When we think of infinity we usually think of the usual two categorical distinctions: a potential infinite and an actual infinite. A potential infinite suggests that infinity is only an idea or a concept but doesn’t actually exist in the Platonic sense or in the physical sense. In any set, one may always be added. An actual infinite is the notion that there exists such a set, Platonic or physical, which*is* infinite. A potential infinity may be symbolized by a lemniscate: ∞. An actual infinite can be depicted by the aleph-null or aleph-nought: ℵ0 (The Hebrew letter aleph with a subscript zero).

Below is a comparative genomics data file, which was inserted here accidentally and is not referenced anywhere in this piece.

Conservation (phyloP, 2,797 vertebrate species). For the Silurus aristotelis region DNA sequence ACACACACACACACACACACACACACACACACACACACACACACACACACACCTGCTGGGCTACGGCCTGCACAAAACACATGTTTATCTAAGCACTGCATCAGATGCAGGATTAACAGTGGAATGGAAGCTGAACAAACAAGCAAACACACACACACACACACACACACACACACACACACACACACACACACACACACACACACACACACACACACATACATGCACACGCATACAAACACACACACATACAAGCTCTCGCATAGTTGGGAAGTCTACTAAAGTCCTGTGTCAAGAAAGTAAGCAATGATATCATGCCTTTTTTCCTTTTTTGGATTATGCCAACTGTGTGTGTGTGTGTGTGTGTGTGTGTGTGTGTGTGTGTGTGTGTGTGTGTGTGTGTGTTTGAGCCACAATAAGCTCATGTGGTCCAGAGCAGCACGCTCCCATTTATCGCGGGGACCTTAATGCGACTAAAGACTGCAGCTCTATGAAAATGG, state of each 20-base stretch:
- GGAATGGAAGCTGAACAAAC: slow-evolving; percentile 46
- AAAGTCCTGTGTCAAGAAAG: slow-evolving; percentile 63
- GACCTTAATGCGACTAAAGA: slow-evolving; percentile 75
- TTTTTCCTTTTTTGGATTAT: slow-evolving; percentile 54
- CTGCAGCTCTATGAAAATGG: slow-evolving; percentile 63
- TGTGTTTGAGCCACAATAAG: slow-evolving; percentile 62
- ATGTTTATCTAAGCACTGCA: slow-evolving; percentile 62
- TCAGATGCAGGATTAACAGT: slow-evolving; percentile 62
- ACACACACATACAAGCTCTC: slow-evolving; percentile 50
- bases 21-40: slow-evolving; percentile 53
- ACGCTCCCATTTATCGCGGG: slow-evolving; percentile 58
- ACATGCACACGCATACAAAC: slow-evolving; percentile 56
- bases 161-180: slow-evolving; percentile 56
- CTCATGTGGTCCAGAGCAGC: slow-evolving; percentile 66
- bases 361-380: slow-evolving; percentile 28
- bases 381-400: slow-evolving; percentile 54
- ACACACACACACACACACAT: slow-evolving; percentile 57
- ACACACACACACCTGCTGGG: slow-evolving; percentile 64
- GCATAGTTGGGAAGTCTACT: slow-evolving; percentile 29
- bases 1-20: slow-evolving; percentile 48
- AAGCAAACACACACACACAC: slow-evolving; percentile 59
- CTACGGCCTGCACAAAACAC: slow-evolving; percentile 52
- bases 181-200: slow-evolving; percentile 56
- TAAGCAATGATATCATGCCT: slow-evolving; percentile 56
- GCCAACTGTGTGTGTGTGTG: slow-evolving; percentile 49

First, let’s have a brief refresher on set theory. A set is any collection of things or numbers that belong to a well-defined category. In a set notation, this would be written as {2, 3, 5, 7, 11} being the first five prime numbers, which is a finite set of things. Let’s simply signify this set as S. There is a proper subset (SS) of S. There are members in S that are not in SS, but no member of SS that is not in S.